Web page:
Darlene E. Kelley
April 19, 1999
Historical Collections of Ohio                    
The Kelley Family Book
compiled by Hermon Alfred Kelley  1897    
And Then They Went West by D. Kelley  1998     (Part 1)
A race of strong men (of ancestors) inheriting marked individuality of
character.  From the Stow side they seem to have received intellectual
force, tenacity of purpose and a strong will; from the Kelley side,
coolness, a disposition to thorough investigation, and a well balanced
judgement.  These characteristics, possessed in a greater or less degree
by all these sons, together with a training, which breathed into them the
sturdy traits of New England character, made them landmarks in the
communities in which they severally lived.
Datus Kelley, eldest son of Daniel and Jemima (Stow) Kelley, was born at
Middlefield, Conn., April 24,1788 and came to Lowville, N.Y. in the
year1798, when his father removed the family thither. At Lowville the
father made some advantageous investments and by industry and economy
accumulated a moderate property.  Datus attended school at Middlefield
and Lowville in his boyhood, but by being the eldest son, his services
were much required upon the farm and in the mill.  He early became
proficient in surveying, and throughout his life was a student, not only
of books, but of men and things.  While, therefore, his early
opportunities in school were limited, he neverless became a thoroughly
educated man, and in his later years few college graduates could surpass
him in breadth of reading and general information.  In the spring of 1810
he took his pack upon his back and started on foot for the West,
prospecting.  His Uncle, Joshua Stow, one of the original purchasers of
the Connecticut Western Reserve, owned large tracts of land in what was
then frequently called "New Connecticut", and, partly through his
influence and partly because he was dissatisfied with the rigorous
climate of Lowville, Datus determined to find a new home in the far West.
 He arrived in Cleveland, Ohio, on the first day of July, but his search
for a location does not appear to have been sucessful, for he returned to
Lowville that summer.  His western fever does not seem, however,to have
been cured.    

In 1811 he again came out to Cleveland, whither his brother Alfred had
preceded him.  This time he went to Oswego on foot, thence to Lewiston by
vessel, from there to Black Rock on foot again, and then once more by
vessel to Cleveland, where he arrived in May or early June. In a letter
to Alfred dated July 7th, 1811, his father says "We feel at present
somewhat solicitious about Datus. Two points he ought particularly to
guard against- one, to settle in a place which is likely to be unhealthy;
the other, respecting a place where there is not a prospect of forming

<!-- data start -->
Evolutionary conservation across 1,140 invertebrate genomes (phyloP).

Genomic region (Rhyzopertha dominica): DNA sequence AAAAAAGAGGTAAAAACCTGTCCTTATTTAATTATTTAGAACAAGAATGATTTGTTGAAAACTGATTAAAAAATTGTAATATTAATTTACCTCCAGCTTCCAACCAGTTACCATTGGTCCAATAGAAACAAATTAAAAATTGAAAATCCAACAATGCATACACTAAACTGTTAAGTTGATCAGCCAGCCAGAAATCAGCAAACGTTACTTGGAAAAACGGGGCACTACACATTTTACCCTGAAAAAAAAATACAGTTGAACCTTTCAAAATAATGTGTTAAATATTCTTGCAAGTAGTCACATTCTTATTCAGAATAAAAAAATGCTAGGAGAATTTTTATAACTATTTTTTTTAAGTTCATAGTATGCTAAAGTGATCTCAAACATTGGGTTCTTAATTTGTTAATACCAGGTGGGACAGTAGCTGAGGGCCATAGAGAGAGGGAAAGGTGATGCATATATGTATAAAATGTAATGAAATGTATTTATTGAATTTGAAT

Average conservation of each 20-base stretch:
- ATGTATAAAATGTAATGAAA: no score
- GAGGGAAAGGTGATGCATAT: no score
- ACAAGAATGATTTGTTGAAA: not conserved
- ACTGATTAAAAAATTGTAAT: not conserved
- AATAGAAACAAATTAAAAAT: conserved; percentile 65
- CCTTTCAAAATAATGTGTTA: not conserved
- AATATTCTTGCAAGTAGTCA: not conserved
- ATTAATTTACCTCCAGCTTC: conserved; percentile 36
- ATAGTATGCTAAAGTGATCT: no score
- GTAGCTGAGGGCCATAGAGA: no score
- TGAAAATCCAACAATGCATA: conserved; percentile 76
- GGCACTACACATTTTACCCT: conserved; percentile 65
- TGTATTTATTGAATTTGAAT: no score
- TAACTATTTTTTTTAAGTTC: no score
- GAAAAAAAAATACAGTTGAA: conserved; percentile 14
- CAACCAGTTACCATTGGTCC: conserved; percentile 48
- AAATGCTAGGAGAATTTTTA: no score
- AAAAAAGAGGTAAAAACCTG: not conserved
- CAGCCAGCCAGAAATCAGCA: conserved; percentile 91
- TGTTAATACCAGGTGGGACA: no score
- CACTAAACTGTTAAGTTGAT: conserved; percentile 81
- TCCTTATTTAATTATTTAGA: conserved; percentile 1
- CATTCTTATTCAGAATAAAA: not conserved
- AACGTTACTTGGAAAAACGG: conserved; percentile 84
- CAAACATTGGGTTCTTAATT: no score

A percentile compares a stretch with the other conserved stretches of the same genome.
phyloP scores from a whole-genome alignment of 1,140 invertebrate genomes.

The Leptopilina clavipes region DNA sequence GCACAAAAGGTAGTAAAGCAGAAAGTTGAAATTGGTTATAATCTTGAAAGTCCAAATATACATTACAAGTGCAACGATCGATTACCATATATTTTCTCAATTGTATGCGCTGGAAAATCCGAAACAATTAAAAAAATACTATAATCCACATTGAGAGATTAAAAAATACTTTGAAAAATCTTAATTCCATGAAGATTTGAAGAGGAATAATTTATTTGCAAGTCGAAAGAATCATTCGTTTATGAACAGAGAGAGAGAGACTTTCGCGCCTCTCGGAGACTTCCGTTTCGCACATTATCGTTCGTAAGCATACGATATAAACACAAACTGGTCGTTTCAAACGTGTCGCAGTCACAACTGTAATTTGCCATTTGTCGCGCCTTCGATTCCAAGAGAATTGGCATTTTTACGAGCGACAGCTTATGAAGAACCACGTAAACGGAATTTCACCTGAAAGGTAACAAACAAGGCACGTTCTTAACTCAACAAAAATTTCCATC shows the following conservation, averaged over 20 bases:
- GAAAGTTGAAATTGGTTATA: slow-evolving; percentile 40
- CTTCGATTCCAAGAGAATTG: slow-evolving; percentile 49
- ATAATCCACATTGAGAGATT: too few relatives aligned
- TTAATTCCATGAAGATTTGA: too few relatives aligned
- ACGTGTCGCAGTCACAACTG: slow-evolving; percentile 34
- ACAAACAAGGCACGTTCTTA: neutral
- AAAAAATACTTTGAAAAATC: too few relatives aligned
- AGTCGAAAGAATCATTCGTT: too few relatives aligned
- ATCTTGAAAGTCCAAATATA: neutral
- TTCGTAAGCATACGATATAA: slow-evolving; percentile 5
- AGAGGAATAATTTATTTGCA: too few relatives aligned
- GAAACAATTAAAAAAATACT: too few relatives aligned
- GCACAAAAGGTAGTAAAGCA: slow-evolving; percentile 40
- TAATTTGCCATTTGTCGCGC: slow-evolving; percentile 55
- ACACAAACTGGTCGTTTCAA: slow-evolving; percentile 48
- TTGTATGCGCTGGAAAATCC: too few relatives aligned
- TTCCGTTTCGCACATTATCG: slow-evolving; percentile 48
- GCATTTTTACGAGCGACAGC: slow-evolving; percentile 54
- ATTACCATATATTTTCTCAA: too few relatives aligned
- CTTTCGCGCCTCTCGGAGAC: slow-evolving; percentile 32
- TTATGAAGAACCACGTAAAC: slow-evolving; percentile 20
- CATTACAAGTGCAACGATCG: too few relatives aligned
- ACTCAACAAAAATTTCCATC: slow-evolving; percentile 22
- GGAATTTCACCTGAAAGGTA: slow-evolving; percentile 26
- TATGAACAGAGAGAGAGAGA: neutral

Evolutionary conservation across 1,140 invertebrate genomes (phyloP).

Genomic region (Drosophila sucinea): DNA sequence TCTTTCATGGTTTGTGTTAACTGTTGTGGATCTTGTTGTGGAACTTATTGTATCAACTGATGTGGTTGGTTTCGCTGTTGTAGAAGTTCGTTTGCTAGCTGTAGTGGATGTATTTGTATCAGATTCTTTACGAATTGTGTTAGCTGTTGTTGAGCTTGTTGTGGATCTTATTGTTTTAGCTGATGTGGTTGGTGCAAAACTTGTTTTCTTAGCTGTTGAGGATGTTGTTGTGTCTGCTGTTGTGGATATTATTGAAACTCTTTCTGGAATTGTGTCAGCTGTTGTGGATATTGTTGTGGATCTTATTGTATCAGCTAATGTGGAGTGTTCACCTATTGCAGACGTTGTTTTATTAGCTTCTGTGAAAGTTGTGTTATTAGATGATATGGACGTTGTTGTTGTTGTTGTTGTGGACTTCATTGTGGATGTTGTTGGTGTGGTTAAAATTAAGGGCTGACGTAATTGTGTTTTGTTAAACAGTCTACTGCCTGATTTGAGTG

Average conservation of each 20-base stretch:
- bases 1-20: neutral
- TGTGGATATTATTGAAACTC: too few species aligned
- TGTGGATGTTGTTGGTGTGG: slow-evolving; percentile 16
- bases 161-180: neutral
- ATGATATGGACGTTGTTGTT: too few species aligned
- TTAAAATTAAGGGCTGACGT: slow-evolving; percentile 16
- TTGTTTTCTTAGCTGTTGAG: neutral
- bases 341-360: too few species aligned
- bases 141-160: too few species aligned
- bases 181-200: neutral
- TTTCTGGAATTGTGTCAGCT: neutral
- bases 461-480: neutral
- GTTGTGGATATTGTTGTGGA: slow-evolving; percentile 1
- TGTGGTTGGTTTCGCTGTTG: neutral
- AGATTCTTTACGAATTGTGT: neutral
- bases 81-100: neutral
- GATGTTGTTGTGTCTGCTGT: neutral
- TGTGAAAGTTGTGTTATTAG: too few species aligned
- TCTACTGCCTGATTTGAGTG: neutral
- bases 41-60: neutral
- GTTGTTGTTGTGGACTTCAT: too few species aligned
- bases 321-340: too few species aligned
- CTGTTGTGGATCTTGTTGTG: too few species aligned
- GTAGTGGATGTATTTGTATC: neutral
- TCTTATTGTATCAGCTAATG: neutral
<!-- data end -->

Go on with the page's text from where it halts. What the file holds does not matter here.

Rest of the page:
some society; many serious may attend each of these."    Datus returned
to Lowville in midsummer, and on August 21,1811, married Sara Dean,
daughter of Samual and Mary (Weller) Dean  of Martinsburg, New York.
Soon afterward they removed to Ohio, having for traveling companions his
brother Reynolds, brother-in-law, Chester Dean, and sister-in-law,
Cynthia Dean. Like many modern bridal couples, they visited Nigara Falls
on their wedding journey, which was made by team to Sackett's Harbor,
boat to Fort Erie, team to Chippewa and the "Scooner Zephyr, 45 tons
burthen" from Black Rock to Cleveland, where they arrived about the
middle of October.     

Datus and his bride kept house in a new warehouse at the mouth of the
Cuyahoga River during the first week or two after their arrival and
pending the selection of their farm.They had the choice of lands situated
in the heart of the now city of Cleveland and lands ten miles west on the
lake shore, and took the latter. The old farm, for which Datus Kelley
paid $3.18 per acre, lies about a mile west of Rocky River and originally
extended from the shores of Lake Erie to the "North Ridge" road, so
called. The southernly portion of this farm Datus sold in 1832 to his
brothers-in-law, Chester and Joseph Dean, in whose decendants the title
to most of it still remains. The northerly part, consisting about 200
acres on the lake, is now (1897) the property of Hon. Clifton B. Beach.
On this farm a log house was first built, which was afterward superseded
by a more commodious homestead, on the lake shore, just east of the
present residence of Mr. Beach. In the old log house and in the new
homestead were born all the children of Datus and Sara Kelley.    Until
the declaration of War in 1812, Datus had for neighbors a number of
friendly Indians, who used to come down to the lake to hunt in summer,
occupying some half dozen rude huts, half a mile west of his house. The
roads were so bad that most of the traveling to and from Cleveland was
done in canoes and small  boats. The mails were carried on horseback from
Cleveland to Detroit twice a week.       

When the news of Hull's surrender at Detroit came, there was great
excitement. It was reported that the Indians were coming to destroy
everything and kill everybody, and the settlers, even many of those
living in Cleveland and Newburg, hastily sought places of safety. The
Kelleys refused to move and in vain they counselled their neighbors to
remain in their homes. He owns that he pulled in his latch string and a
put a nail over the latch one night, but this was the only fastening he
ever had for an outside door; and that solitary night was the only one,
when friend or foe could not walk into his house unbidden, during the 35
years of his residence in Rockport.     

In 1813 Datus was drafted into the army, but his brother-in-law, Chester
Dean, went in his stead.  The next twenty years were busily occupied in
clearing up lands, setting out fruit trees, supintending schools, in
laying out roads and making surveys in various parts of the Western
Reserve, and in all those various forms of activity which fall to the lot
of pioneers.